Magazine article American Forests

Wetlands & Wal-Mart

Magazine article American Forests

Wetlands & Wal-Mart

Article excerpt

Jason Spanel, 14, loves woods and wetlands, but that's not too surprising--he has spent much of his young life learning about them from his father, Mike Spanel, a wildlife biologist for the Shawnee National Forest in southern Illinois. What makes the high-school freshman honor student from Eldorado, Illinois, unusual is his intense interest in preserving the environment and his desire to "take back" abused land. Jason's efforts have resulted in the establishment of the J.L. Markham Wetland Restoration and Interpretive Site. The project turned a muddy 3.6-acre temporary water-retention basin' adjoining a Wal-Mart parking lot into a flourishing wetland where 100 different types of plants grow and a dozen bird species make their home. The Wal-Mart store is in Arrowhead Point shopping center in Harrisburg, about seven miles west of Eldorado.

"The spillway for the parking lot lay right along the highway, and it was a mess--bare mud with trash lying all around," said Jason, whose scout uniform is peppered with badges, including the 50-Mile award, Arrow of Light, and Snorkeling. "My first thought was how much better it would be for the shopping center's business if something nice were there instead." The area seemed "perfect for a wetland, maybe even with bird boxes and a nature trail, where people driving by could stop for a look--it might even attract some shoppers to the center," he added.

Jason, a member of Eldorado Boy Scout Troop 137, was then hoping to become an Eagle Scout, the organization's highest rank, and he needed a project. Developing a wetland seemed like a "great project," and his father offered to suggest appropriate plants.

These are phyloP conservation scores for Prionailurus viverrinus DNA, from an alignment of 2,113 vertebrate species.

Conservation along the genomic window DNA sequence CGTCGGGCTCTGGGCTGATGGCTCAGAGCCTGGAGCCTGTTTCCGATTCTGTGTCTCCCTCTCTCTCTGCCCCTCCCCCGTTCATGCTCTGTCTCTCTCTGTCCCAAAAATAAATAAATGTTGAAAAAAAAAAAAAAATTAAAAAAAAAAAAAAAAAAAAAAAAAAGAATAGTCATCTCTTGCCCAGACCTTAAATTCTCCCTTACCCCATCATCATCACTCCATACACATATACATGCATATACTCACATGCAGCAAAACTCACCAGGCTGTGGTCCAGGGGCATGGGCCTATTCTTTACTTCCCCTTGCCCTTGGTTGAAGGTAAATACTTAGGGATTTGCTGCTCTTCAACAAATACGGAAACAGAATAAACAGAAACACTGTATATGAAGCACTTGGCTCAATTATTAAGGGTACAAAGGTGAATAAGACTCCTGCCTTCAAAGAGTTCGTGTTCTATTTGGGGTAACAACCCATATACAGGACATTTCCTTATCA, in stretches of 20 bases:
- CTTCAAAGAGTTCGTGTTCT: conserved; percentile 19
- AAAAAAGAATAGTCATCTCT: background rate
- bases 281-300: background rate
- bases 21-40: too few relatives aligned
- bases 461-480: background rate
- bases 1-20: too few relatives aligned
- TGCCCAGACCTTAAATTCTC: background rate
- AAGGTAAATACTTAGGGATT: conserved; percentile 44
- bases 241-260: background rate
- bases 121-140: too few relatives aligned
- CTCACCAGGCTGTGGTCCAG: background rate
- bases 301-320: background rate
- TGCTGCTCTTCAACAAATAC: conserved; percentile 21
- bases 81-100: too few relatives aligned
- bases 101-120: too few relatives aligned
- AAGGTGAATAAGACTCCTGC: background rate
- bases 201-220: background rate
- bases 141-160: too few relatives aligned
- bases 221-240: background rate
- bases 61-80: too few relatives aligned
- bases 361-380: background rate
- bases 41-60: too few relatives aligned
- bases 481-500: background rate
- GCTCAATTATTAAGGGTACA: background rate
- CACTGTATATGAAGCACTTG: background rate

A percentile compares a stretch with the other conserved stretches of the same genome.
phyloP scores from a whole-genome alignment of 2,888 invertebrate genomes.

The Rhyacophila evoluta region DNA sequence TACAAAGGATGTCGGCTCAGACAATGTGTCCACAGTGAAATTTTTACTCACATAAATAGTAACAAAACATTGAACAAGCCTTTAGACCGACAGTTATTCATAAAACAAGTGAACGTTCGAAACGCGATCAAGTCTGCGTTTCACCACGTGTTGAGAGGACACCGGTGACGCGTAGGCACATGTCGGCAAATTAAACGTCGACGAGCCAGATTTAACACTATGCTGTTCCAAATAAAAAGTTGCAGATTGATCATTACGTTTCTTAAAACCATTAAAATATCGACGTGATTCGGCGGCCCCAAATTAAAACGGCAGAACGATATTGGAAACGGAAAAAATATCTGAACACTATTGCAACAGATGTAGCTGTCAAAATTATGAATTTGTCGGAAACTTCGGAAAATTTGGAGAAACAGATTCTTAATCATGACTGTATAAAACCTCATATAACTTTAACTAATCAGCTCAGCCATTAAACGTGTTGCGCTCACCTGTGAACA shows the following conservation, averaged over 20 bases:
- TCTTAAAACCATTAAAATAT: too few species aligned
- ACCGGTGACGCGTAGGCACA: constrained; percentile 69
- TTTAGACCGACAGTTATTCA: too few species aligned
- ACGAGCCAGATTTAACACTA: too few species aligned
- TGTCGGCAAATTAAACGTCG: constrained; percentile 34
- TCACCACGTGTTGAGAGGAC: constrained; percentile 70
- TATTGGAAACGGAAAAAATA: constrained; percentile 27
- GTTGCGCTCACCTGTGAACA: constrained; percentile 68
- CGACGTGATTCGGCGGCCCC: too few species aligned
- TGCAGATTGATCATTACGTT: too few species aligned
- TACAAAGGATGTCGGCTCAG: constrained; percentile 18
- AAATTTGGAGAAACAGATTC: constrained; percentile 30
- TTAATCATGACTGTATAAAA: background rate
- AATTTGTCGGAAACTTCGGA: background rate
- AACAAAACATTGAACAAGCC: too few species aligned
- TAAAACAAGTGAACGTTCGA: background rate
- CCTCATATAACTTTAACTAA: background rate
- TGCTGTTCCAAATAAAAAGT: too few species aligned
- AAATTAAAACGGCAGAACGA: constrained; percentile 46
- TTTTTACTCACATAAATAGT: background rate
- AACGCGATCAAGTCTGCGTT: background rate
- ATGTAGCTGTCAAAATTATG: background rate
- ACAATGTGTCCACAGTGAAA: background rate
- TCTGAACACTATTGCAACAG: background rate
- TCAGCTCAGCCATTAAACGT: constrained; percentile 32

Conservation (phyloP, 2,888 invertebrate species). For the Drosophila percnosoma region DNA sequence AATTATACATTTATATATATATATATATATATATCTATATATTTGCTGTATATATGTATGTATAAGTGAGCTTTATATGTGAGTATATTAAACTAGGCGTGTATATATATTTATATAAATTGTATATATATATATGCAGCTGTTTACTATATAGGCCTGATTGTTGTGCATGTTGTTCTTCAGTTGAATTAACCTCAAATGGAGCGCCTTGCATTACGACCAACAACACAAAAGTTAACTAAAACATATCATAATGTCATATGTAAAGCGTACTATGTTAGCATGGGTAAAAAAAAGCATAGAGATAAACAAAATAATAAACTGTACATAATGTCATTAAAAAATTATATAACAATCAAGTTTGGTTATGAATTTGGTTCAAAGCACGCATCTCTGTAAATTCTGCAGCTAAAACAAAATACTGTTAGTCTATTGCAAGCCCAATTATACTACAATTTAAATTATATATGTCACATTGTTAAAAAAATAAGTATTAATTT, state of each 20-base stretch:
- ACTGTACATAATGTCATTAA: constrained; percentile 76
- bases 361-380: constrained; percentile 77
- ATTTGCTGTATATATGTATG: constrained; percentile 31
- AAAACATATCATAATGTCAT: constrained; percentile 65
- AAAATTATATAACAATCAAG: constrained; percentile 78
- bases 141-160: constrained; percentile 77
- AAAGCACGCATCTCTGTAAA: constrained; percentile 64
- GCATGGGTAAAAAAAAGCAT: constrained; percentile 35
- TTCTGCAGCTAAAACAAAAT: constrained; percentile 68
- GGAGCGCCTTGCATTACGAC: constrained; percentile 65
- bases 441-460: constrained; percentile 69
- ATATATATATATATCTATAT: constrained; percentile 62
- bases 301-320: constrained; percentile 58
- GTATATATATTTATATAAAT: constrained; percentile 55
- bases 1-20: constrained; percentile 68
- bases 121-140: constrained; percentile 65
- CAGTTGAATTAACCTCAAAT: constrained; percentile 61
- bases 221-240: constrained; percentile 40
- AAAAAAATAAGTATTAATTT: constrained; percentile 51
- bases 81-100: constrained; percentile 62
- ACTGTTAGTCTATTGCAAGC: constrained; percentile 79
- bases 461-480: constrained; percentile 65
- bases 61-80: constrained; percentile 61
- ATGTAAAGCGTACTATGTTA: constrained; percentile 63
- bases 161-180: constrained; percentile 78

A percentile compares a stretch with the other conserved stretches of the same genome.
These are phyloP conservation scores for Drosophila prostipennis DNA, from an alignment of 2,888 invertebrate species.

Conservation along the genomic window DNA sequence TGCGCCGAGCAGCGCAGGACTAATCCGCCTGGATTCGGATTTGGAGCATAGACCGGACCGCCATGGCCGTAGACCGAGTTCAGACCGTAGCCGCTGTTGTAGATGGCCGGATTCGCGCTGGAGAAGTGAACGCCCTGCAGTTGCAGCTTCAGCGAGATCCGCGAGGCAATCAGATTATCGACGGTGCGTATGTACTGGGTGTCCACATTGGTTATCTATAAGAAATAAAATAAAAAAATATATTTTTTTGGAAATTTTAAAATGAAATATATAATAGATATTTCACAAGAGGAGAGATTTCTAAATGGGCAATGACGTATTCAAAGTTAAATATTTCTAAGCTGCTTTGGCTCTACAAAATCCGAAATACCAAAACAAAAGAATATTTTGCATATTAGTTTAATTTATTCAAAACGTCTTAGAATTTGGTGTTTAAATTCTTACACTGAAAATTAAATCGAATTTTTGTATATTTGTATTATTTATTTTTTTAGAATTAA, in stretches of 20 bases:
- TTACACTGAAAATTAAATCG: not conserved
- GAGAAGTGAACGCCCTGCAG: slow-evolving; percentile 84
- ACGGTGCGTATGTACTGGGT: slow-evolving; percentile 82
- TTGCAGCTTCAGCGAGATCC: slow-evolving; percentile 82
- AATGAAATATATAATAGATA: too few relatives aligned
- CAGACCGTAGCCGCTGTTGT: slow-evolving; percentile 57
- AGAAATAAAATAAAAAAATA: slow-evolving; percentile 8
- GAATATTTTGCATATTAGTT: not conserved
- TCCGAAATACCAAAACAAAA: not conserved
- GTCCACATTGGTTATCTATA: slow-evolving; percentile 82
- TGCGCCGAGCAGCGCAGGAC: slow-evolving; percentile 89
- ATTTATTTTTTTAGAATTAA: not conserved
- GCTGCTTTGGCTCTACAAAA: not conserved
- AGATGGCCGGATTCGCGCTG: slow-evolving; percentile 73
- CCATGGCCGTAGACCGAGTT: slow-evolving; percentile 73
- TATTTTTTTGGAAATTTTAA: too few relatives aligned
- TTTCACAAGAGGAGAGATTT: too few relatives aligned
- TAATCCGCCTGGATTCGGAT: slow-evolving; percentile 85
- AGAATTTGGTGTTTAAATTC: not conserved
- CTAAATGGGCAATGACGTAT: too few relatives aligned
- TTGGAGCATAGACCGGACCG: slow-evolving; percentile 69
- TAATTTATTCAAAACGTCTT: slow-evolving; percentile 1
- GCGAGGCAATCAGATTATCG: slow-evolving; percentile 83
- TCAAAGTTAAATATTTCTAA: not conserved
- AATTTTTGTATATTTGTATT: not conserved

"I went to talk with the Wal-Mart manager, Tim Henson," said Jason, "and he said I'd have to contact the shopping center developer, Joseph Markham."

The letter to Markham was the first of what turned into a major paperwork operation-more than 200 letters, now photocopied and assembled in a thick binder along with the responses.

"Mr. Markham agreed to turn me loose," said Jason. "My dad challenged me to be creative and think big, and to think of all kinds of ways to accomplish my goal."

Henson suggested that Jason apply for a grant from the Wal-Mart Foundation to help with funding. Within a few weeks a check for $350 had arrived. Since then, donations from a variety of sources increased his funds for the wetland to $2,000.

"Besides the cash, other help has come from many different areas," Jason said. …

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